WASHINGTON, March 22 (UPI) -- So-called anticipatory warrants to seize contraband do not violate the Fourth Amendment, the U.S. Supreme Court ruled in a California case.
"The fact that the contraband is not presently at the place described is immaterial, so long as there is probable cause to believe it will be there when the warrant is executed," the court ruled in a three-point decision written by Justice Antonin Scalia.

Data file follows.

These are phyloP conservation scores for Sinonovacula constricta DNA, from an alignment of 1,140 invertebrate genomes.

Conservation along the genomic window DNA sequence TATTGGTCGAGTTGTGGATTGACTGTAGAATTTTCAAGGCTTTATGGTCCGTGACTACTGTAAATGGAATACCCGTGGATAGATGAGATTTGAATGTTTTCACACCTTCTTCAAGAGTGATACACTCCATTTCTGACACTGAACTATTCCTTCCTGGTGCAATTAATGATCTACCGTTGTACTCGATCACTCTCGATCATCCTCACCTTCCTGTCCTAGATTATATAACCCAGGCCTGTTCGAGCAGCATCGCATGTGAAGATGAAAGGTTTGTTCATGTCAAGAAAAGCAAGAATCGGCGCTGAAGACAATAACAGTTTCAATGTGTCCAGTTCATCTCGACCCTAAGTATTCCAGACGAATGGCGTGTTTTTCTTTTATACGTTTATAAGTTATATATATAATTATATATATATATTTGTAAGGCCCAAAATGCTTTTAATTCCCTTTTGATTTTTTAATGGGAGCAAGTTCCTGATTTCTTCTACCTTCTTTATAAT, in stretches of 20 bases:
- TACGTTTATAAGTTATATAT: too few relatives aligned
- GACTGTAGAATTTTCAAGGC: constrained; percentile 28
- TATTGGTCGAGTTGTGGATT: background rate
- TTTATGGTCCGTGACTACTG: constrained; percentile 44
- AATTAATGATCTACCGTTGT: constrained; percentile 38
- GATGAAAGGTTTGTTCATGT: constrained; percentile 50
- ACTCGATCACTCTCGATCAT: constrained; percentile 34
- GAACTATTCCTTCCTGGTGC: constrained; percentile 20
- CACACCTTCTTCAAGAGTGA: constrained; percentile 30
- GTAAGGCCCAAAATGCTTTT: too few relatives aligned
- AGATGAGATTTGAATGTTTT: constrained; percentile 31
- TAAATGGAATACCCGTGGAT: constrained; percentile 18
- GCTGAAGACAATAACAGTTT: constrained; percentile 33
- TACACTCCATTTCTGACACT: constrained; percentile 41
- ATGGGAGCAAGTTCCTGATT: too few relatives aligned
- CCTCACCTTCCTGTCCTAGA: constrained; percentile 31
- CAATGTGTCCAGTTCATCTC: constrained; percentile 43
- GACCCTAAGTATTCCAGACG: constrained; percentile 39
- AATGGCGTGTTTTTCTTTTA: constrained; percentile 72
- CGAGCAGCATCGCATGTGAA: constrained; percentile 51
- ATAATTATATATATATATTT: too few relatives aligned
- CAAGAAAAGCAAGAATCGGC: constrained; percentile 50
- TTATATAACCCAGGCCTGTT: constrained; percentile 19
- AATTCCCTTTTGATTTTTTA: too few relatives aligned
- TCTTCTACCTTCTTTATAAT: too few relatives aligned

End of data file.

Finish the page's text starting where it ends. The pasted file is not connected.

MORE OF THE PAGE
Californian Jeffery Grubbs, who was arrested by U.S. postal inspectors after delivery of a child pornography videotape he had ordered online, challenged the anticipatory warrant used in his case.
Grubbs claimed the warrant failed to list the "triggering condition" for his arrest. California's Ninth Circuit Court of Appeals agreed, and overturned Grubbs' guilty plea and conviction.
However, the Supreme Court reinstated the conviction and sent the case back for further action.
"Successful delivery of the videotape to Grubbs' residence ... would plainly establish probable cause for the search," the court said.